Humphry Davy and the problem of analogy

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Analogy, the comparison of one set of relations to another, was essential to Humphry Davy’s understanding of chemistry. Throughout his career, Davy used analogical reasoning to direct and to interpret his experimental analyses of the chemical reactions between substances. In his writing, he deployed analogies to organise and to explain his theories about the relations between physical processes and between the properties of different chemical elements and compounds. But Davy also regularly expressed two concerns about analogical comparison: first, that it was founded not on the rational interpretation of facts but on imaginative speculation; and second, that it was a kind of rhetoric, the persuasiveness of which depended not on material evidence but on misleading figures of speech. This article discusses the influences that informed Davy’s ambivalent assessment of the value of analogy, and it examines the distinct yet overlapping ways in which this assessment was expressed in his notebooks, his lectures and treatises on chemistry, his philosophical writings, and his poetry.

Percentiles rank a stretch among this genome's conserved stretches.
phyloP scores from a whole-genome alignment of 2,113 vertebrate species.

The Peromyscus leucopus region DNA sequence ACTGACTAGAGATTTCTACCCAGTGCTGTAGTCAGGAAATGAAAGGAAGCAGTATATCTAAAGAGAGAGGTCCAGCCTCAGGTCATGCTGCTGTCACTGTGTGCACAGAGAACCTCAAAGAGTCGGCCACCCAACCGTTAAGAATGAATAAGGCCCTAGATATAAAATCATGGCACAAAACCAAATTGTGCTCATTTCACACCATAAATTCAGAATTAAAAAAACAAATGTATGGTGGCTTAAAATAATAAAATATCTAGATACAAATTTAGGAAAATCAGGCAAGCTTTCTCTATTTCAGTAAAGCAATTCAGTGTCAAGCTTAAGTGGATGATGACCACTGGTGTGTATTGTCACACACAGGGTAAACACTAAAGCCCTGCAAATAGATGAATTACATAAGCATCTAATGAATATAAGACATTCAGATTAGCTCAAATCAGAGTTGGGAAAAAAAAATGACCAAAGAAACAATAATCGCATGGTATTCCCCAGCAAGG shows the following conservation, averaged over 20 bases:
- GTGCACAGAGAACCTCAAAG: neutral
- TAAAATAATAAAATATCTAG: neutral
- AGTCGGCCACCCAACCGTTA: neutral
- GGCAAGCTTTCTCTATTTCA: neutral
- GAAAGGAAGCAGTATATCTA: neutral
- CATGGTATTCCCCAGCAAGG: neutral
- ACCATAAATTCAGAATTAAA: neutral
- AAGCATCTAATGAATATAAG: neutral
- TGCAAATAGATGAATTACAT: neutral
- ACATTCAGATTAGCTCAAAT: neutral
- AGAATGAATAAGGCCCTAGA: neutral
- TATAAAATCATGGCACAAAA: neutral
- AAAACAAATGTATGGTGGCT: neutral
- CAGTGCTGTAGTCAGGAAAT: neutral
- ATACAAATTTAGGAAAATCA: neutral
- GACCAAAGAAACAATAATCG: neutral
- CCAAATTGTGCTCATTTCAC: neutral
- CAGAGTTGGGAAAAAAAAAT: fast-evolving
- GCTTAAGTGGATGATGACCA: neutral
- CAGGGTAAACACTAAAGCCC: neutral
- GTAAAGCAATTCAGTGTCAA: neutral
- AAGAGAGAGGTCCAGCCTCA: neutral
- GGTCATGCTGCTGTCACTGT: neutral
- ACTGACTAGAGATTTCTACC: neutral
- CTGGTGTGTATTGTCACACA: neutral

Original languageEnglish
Pages (from-to)140-157
Number of pages18
JournalAmbix: The Journal of the Society for the History of Alchemy and Chemistry
Issue number2-3
Early online date22 May 2019
Publication statusPublished - 1 Jul 2019


  • Humphry Davy
  • Chemistry
  • Poetry
  • Analogy
  • Romanticism


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